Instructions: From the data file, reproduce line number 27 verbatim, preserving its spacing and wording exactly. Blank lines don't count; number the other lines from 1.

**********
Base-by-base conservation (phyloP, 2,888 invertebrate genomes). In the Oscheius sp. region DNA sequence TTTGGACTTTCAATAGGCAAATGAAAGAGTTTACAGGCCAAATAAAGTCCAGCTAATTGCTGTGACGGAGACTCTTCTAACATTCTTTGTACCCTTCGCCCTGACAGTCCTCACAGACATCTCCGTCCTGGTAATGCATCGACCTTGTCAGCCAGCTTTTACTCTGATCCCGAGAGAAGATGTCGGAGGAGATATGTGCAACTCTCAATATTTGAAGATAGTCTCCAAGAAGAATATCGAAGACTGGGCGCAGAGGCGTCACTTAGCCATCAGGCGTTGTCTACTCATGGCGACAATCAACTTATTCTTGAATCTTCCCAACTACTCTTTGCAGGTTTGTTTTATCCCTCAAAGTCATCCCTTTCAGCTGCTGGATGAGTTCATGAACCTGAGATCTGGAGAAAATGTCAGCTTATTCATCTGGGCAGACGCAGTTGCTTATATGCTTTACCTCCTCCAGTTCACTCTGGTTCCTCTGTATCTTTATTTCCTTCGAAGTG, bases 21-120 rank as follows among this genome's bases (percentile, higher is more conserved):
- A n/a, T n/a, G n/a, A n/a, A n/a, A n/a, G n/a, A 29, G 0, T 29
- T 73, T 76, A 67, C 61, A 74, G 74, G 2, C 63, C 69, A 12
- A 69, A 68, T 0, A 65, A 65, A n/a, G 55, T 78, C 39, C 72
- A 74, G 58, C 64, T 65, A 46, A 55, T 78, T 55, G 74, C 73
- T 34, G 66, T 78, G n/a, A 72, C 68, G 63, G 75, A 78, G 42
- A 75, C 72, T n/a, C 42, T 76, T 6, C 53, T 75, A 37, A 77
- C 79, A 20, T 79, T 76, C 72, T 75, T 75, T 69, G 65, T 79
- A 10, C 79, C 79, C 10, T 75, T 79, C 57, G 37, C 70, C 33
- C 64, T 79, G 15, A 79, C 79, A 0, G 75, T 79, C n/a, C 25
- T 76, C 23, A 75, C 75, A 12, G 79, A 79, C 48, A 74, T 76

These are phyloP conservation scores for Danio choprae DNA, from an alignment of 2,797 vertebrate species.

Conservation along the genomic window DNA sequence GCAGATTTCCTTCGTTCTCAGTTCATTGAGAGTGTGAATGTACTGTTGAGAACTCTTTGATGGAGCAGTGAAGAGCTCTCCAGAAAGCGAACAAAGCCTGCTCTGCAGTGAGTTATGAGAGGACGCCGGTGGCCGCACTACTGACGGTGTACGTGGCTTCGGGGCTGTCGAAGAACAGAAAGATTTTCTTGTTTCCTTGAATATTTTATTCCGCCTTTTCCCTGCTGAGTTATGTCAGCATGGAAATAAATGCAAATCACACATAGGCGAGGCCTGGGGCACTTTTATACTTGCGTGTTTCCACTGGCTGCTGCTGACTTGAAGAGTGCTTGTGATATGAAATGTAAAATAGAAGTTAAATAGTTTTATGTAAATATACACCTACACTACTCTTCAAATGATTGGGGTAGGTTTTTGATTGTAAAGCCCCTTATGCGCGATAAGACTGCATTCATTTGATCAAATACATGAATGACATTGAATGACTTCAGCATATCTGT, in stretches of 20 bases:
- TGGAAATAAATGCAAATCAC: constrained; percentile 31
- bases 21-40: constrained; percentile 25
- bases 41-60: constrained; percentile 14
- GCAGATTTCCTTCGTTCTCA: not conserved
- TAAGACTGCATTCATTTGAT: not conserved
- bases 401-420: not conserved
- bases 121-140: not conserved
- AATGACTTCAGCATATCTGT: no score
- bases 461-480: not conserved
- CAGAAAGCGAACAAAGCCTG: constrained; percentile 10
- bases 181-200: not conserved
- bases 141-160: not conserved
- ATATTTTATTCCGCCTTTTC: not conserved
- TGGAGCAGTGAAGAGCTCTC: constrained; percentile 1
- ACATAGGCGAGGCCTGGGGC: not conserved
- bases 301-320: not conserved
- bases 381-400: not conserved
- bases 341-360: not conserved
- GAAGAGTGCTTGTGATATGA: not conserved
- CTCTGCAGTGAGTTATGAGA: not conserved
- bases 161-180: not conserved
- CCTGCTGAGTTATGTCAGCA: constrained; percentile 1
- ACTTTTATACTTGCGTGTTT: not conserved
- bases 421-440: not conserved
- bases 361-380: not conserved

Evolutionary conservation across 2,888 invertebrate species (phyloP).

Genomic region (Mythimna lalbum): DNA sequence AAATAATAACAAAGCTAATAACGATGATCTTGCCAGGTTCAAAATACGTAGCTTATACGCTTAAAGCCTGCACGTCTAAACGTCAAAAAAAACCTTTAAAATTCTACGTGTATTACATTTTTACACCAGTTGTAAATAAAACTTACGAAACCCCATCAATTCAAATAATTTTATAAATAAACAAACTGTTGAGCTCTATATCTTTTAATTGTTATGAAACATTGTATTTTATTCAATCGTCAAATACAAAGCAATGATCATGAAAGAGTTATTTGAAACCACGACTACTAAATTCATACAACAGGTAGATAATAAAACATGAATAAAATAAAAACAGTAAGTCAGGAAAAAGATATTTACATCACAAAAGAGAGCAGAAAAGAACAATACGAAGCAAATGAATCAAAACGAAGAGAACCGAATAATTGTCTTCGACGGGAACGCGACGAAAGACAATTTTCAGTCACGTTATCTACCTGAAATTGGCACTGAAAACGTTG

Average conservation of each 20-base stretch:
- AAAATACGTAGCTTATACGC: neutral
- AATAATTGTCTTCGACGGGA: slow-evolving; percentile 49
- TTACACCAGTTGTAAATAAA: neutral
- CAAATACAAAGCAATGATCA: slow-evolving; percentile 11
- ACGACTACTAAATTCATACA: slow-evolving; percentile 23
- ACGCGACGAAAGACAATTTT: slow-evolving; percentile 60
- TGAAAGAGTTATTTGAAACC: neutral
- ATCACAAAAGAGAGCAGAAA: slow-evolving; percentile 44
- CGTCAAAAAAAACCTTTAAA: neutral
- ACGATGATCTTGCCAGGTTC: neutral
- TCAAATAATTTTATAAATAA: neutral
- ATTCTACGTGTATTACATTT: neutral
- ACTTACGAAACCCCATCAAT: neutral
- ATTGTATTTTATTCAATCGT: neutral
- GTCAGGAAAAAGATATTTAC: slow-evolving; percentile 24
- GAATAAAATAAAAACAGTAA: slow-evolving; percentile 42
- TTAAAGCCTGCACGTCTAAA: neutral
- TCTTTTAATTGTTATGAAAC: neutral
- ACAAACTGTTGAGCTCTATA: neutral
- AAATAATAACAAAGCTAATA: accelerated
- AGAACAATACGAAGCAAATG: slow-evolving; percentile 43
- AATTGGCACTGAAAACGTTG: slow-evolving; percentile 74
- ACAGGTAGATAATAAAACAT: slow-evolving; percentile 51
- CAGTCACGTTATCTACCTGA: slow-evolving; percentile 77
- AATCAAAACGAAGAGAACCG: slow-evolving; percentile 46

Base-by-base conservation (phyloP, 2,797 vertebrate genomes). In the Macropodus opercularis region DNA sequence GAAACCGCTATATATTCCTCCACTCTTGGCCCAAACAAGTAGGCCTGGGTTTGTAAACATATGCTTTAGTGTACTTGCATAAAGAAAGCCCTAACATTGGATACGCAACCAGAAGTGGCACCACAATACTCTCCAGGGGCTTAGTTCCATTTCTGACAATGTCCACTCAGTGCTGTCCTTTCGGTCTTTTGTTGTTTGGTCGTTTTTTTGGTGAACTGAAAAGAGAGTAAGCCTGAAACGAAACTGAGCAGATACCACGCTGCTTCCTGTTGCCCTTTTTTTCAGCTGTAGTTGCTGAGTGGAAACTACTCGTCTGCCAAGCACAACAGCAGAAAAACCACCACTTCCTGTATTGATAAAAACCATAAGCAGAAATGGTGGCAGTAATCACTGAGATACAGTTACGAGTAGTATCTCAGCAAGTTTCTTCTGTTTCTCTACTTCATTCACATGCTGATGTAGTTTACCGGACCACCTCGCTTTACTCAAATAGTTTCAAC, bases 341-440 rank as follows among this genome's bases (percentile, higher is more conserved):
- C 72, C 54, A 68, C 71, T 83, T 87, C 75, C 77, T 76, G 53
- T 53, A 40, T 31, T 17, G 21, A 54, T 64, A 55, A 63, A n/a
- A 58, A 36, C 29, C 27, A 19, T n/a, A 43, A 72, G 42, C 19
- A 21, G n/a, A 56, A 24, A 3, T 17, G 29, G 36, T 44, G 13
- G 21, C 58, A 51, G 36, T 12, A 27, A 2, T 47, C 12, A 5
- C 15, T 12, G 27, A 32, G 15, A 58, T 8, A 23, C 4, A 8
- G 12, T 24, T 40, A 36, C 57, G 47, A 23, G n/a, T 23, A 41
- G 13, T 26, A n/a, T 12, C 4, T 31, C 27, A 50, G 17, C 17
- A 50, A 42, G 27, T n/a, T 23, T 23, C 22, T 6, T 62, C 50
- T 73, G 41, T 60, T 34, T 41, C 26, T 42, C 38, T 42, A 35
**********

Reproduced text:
- TGGAGCAGTGAAGAGCTCTC: constrained; percentile 1